Song of the Day: July 8

(from baritone Theo Hoffman)
Jeff Buckley is the king of the heartbreak ballad. Your breakup playlist isn’t complete without “Grace” or “Lover You Should Have Come Over,” not to mention his absolutely definitive cover of Leonard Cohen’s “Hallelujah.” His voice is filled with longing and plangency. His unique vocalism is matched by a similar, tender approach to the guitar. A few months ago, a friend sent me this live cover of Dido’s Lament, “When I am laid to rest,” from Purcell’s Dido & Aeneas. You’ve probably heard it, but you’ve never heard it like this. The only thing that could potentially top this in terms of rock to classical crossover, would be Bob Dylan singing “Erlkönig.” On a more serious note, this recording holds real gravitas when one reflects on the fact that two years after this performance, Buckley drowned at the age of 30 in a tragic accident on the Wolf River in Memphis. He was just about to record his second album. There are some who theorize suicide. He did, after all, wade into a treacherous undercurrent fully clothed, albeit in good spirits and in the company of a friend. He also made a number of random phone calls to loved ones with whom he had not spoken in a long time, as if to tie up loose ends. It should also be pointed out that there were no traces of drugs or alcohol in his system when the tragedy occurred. Should these theories be accurate, one can only wonder if he sang this famed Purcell ballad as an anticipatory farewell. Alas, all we have of this great artist is a highly-acclaimed debut album and several live performances. I am truly thankful that this is among them.
[youtube=http://youtu.be/sA5UAbl1OWY]

Song of the Day: July 7

(from baritone Theo Hoffman)

St. Louis Blues – Ella Fitzgerald (originally W.C. Handy)
I have some incredible memories with this particular rendition of “St. Louis Blues.” The first person who played this for me was my dear friend, collaborator, room mate, and factotum della città, Lachlan Glen. Ella embodies the perfect balance between incredible precision and absolute carelessness. One imagines that Ella might have had ten different “ossiae” (variation options) in her head, but let her musical, animal subconscious choose for her. These characteristics make her the legend she is. This track is my favorite scat solo anyone has ever performed. Just when you think it can’t go any farther, she goes to the place you want her to go. It is an insane, yet perfect release of pure energy. This is now what I listen to before every performance in order to find the spontaneity that I always want to achieve. Don’t worry, the next time you hear me sing, I won’t trail off into 256 bars of scat solo…or will I? Steeeeeeeve?!
[youtube=http://youtu.be/gdQ4s9UHTHU]

Another amazing scat worth checking out is this live recording of “One Note Samba.” Finding all the references to other songs is like a game of “I Spy.” Enjoy!

 
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Song of the Day: July 6

This week’s Song of the Day posts come from Theo Hoffman. Theo is a young baritone who has appeared in several NYFOS Emerging Artist, NYFOS Next and gala programs over the past couple of years, and we’re sure we’ll hear a lot more from him in the years to come. Thanks, Theo!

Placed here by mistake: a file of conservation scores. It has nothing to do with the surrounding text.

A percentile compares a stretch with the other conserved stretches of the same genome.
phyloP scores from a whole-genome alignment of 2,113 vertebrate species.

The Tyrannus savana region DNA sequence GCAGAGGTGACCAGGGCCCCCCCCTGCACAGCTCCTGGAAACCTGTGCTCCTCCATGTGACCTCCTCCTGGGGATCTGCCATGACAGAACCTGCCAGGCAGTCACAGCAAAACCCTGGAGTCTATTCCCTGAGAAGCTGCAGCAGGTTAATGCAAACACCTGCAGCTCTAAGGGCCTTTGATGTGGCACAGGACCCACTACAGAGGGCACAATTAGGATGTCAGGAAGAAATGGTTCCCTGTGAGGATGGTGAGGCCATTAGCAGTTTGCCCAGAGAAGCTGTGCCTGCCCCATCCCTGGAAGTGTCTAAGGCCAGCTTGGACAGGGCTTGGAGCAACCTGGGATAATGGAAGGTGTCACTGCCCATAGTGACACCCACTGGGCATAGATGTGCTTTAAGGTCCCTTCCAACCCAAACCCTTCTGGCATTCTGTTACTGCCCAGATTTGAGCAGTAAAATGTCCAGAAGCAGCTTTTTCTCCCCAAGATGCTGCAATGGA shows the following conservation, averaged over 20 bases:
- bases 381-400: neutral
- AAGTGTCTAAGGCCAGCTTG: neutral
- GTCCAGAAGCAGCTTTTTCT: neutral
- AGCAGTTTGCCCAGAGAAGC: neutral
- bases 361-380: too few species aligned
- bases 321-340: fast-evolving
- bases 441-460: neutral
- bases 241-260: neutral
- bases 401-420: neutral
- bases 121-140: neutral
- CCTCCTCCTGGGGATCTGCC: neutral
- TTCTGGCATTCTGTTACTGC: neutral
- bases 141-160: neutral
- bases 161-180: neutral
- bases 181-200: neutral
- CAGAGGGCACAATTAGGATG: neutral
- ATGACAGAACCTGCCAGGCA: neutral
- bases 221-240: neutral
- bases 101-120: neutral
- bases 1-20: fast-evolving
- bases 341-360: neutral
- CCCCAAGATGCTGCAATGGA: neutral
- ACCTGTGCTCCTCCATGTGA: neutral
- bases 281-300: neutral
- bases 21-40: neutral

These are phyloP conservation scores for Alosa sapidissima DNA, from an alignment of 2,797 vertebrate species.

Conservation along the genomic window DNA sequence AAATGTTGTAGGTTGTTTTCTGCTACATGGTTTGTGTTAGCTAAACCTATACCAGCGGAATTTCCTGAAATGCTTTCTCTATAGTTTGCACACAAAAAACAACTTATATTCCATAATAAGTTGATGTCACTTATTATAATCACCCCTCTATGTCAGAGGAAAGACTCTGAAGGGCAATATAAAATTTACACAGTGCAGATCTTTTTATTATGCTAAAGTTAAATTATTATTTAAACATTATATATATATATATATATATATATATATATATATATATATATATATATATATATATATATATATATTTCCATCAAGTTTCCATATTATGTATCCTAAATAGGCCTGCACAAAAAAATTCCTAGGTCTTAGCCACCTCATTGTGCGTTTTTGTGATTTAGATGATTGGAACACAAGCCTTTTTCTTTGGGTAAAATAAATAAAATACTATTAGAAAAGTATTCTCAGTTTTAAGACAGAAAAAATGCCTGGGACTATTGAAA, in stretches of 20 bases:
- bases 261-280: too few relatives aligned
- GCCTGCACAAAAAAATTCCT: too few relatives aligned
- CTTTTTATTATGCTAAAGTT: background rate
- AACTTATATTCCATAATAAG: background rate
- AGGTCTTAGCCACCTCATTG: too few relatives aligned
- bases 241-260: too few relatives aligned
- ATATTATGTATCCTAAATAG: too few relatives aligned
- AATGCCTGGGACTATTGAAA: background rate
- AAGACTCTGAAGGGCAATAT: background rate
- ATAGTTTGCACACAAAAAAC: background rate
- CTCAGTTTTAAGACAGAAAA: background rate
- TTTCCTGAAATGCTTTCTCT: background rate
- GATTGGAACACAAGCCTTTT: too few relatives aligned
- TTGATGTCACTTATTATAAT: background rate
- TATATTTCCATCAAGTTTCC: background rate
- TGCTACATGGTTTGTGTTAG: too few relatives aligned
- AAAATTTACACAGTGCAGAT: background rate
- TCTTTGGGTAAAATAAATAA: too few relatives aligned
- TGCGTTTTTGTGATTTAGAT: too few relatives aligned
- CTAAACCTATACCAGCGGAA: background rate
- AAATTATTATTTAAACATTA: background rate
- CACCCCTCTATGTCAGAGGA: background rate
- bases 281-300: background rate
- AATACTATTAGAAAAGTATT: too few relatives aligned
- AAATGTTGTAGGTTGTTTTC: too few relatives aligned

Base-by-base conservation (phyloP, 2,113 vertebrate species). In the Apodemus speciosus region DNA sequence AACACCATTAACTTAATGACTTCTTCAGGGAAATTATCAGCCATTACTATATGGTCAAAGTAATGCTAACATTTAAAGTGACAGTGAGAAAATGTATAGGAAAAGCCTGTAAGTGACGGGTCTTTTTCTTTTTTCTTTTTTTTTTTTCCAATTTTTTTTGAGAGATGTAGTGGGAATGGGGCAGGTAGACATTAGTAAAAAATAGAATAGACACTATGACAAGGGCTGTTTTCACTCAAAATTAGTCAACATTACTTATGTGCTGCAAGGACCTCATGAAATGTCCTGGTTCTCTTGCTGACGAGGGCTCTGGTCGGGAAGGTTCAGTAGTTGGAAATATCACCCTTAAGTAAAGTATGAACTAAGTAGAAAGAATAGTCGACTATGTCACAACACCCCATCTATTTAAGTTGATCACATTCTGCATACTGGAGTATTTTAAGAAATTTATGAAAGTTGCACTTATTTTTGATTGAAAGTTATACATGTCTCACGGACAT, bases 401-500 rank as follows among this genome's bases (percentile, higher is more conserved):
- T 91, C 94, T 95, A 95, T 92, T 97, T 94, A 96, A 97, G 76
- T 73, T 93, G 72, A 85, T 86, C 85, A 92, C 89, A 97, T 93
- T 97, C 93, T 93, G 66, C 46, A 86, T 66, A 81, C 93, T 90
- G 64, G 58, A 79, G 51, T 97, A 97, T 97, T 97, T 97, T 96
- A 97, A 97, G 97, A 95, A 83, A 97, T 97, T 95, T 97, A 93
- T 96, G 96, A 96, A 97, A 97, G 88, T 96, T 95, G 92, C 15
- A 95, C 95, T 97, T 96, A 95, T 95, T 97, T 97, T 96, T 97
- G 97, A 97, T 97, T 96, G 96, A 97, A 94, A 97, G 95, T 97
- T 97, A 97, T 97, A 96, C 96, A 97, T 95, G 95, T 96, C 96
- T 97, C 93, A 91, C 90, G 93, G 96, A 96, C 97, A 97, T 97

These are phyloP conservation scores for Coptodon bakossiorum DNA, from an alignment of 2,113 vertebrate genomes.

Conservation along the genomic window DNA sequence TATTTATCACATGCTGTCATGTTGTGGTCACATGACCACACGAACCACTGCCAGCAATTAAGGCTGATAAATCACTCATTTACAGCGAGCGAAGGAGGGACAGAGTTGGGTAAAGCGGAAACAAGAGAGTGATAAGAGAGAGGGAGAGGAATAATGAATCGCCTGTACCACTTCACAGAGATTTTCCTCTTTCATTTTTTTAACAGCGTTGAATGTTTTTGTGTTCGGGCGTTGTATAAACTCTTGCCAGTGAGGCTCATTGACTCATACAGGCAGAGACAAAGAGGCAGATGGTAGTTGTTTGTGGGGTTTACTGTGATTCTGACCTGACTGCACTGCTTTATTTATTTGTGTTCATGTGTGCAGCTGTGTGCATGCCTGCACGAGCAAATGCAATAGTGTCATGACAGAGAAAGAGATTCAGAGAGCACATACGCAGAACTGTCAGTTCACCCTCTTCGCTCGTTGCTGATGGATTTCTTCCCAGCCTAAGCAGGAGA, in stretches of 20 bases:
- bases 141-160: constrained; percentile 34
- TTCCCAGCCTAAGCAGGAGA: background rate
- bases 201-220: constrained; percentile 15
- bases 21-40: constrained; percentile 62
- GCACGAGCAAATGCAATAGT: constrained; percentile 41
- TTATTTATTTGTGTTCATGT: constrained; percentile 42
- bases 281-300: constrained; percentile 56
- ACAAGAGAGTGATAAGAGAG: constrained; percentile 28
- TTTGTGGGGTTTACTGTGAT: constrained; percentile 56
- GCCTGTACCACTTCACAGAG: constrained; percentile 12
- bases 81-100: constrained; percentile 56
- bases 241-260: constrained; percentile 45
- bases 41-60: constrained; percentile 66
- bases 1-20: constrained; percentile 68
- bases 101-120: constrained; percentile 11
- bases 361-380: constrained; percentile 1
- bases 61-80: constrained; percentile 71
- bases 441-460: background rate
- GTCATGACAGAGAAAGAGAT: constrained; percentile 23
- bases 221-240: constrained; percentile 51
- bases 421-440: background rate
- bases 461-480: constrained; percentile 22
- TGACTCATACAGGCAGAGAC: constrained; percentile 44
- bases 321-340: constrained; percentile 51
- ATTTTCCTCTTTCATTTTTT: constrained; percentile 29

Familiarity – Punch Brothers
The Punch Brothers are somewhat unclassifiable. The band is deeply rooted in bluegrass tradition, but happens to be made up of complete virtuosi, so their output incorporates classical elements galore. Chris Thile was a child mandolin prodigy, and in 2006, brought together this musical phenomenon. He recalls, “We got together one night just to drop a ton of money, drink too much wine, eat steaks, and commiserate about our failed relationships.” Great start if you ask me.
Nick Katz, a good friend of mine and phenomenal bass player for the band Caverns, turned me on to these guys back in 2010. However, I wasn’t bitten by the Punch bug until this past spring. I was on a gig in Portland, ME with the Symphony. I was in a bit of a lonely rut. It was the evening before the performance, and I was walking home when I saw on a poster that the Punch Brothers would give a concert that night. I happily shelled out whatever nominal fee would perhaps make me feel better. It worked. These guys restored my happiness and faith. I found myself swaying, weeping, and foot-stomping to this energetic, cheeky, wondrous music.
They happened to be touring their newest album, The Phosphorescent Blues, which had come out only a few months prior. It features some of what I believe to be their best songs, and also includes selections by Debussy and Scriabin. “Familiarity” has quickly risen to the top as my favorite. It is an epic suite in four distinct sections (or ABCA’ if you want to be formal about it). It depicts the rise and fall of a love between two people, specifically in the age of information and social networks, an age which is gradually making real love more and more difficult to achieve and keep. The heart-melting final section is worth the entire song, so even if you’re not hooked at first, stick with it. This gives me life when I need it.
[youtube=http://youtu.be/AzpLDml1RQc]